The History of Vodka
Updated: Jul 31, 2020
The earliest beginnings of vodka are a bit unclear, but the consensus seems to be that it spanned across Russia and Poland, and even perhaps parts of Eastern Europe as early as 700-800's.
The original form of vodka was much lower in alcohol (around 14%), and had a very different flavor, smell and color (some describe it as earthy). And at that point, vodka was still very much used for medicinal purposes. Some information suggests it was basically used as a cure-all for any medical ailment. When the potstill was invented in the 8th century, which essentially allowed the burning off of the water, the alcohol content increased.
The origins can be traced to Poland and Russia, although they seem to be in disagreement about who was first. Vodka however, was named for the Russian work "voda", which means "water", and dates to the 9th century. The first distillery in Russia however, is not mentioned until two centuries later in 1174. However, over in Poland they claim the discovery goes back to the 8th Century. Regardless of the "inventor", there is no dispute that vodka was quite prevalent in both countries.
It wasn't until 1830, with the invention of continuous distillation by Aenaes Coffeey, that vodka really evolved though. Over the next 100 years, Russia and Poland became the main producers and drinkers of vodka.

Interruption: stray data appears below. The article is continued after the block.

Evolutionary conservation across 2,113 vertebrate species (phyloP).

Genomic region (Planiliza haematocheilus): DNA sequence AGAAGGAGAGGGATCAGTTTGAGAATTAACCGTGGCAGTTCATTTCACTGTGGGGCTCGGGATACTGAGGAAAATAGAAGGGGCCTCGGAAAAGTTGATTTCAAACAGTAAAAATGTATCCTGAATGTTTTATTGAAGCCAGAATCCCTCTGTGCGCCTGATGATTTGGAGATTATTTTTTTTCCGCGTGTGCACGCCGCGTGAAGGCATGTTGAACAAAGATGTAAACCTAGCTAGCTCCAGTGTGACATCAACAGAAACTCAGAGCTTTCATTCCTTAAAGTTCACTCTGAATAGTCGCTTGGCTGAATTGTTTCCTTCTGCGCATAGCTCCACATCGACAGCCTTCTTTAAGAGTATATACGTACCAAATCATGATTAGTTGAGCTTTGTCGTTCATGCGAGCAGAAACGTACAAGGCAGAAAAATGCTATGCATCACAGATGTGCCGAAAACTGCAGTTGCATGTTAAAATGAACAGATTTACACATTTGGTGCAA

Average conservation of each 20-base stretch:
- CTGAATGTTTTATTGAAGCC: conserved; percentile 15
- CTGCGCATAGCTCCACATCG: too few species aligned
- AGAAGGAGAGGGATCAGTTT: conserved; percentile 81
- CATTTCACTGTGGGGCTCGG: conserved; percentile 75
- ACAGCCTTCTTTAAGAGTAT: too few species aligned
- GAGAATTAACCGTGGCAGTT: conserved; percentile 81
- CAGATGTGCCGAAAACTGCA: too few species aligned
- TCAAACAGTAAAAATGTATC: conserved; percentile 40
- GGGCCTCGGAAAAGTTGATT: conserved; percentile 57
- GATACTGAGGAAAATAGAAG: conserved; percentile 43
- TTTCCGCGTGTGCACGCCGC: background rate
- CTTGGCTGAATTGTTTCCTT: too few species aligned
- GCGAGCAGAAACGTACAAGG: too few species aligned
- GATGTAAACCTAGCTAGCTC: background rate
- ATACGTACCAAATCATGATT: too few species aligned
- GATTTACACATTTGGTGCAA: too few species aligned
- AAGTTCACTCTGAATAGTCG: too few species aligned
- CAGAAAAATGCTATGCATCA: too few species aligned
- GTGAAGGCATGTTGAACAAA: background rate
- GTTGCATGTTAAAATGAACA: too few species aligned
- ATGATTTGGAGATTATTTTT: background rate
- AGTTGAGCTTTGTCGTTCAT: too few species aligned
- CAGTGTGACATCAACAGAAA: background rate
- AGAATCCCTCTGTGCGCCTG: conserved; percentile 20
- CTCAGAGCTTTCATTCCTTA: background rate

Vodka began to make its way over to the U.S, and the first recorded cocktail recipe was made in 1911 at the St. Charles Hotel in New Orleans. However, it wasn't really until after Prohibition, that vodka began to become popular in the States. Many U.S. bartenders fled to Europe during that time, and vodka was beginning to become a popular spirit there. The bartenders brought it back with them, and it took off in the U.S., with cocktails such as the Martini, Cosmopolitan, and Bloody Mary.
The vodka we know today, is made through a distillation process. It is made by distilling starches, corn, rye, wheat, potatoes, molasses or other byproducts. Depending on where it's made, the production tends to vary. After the product is distilled, it's generally filtered and then (sometimes) flavored.
So what's your favorite Vodka drink? Here is our list of our 6 favorite vodka + tea cocktails!
The Owl's Brew Crew